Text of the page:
Some Applications of Generalized Beam Theory

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Davies, J. Michael; Leach, Philip
University of Missouri--Rolla
Structural Engineering
conference paper description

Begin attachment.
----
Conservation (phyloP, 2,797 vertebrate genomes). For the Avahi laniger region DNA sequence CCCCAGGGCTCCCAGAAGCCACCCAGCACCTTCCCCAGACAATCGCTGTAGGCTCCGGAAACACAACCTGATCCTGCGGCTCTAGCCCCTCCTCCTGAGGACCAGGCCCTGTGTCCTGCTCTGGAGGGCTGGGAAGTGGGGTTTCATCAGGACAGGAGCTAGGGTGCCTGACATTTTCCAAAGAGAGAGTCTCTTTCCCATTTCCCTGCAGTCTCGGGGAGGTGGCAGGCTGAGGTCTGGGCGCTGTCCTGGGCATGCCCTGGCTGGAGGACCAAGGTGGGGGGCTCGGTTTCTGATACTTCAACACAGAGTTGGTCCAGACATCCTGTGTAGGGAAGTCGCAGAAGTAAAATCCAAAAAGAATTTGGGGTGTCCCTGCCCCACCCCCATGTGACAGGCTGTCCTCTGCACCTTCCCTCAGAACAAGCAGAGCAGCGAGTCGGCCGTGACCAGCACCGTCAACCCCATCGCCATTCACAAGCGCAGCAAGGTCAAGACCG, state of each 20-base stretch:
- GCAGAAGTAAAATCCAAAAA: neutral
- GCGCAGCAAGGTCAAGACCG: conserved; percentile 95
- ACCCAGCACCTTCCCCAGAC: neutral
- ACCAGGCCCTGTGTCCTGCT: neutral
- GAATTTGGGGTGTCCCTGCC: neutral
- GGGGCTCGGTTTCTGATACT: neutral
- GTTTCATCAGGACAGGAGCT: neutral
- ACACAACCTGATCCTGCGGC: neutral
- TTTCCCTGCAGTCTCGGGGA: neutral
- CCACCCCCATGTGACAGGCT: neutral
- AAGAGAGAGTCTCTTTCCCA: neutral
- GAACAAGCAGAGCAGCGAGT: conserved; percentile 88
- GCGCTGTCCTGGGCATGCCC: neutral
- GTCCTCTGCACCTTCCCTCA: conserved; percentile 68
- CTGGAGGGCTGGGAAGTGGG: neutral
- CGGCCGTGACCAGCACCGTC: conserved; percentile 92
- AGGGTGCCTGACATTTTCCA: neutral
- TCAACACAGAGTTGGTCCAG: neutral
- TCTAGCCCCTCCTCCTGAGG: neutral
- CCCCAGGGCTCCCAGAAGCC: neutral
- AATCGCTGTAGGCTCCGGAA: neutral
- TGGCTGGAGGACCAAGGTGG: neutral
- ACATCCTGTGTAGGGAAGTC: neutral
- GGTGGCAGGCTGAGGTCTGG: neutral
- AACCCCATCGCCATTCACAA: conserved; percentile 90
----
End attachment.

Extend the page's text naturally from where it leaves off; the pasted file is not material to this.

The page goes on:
Generalised Beam Theory (GBT) has been developed by Professor R Schardt and his colleagues at the University of Darmstadt in Germany. The definitive reference at the present time is a recent German text(1) which describes the first-order theory. For the analysis of cold-formed sections, second-order theory may be required and this is less well documented. This paper will attempt to describe the principles involved and illustrate them by means of some practical examples. GBT unifies the conventional theories for the analysis of prismatic thin-walled structural members within a consistent notation. It then extends them into new territory. Conventional beam theory identifies four fundamental modes of deformation, namely extension, bending about two principal axes and torsion. These may be referred to as the "rigid-body" modes because they do not involve any distortion of the cross-section. Higher-order modes also exist but these involve cross-section distortion together with transverse bending. In first-order theory, all modes are orthogonal. This means that they are uncoupled and can be considered separately before their effects are combined. In second-order theory, the modes may become coupled but their orthogonal nature ensures that the coupling is minimised so that important results can often be obtained by a trivial calculation involving a single mode. GBT is a big subject with many ramifications and a full treatment is not possible within the confines of a single paper. No attempt will, therefore, be made to derive the basic equations and attention will be confined to explanation and application.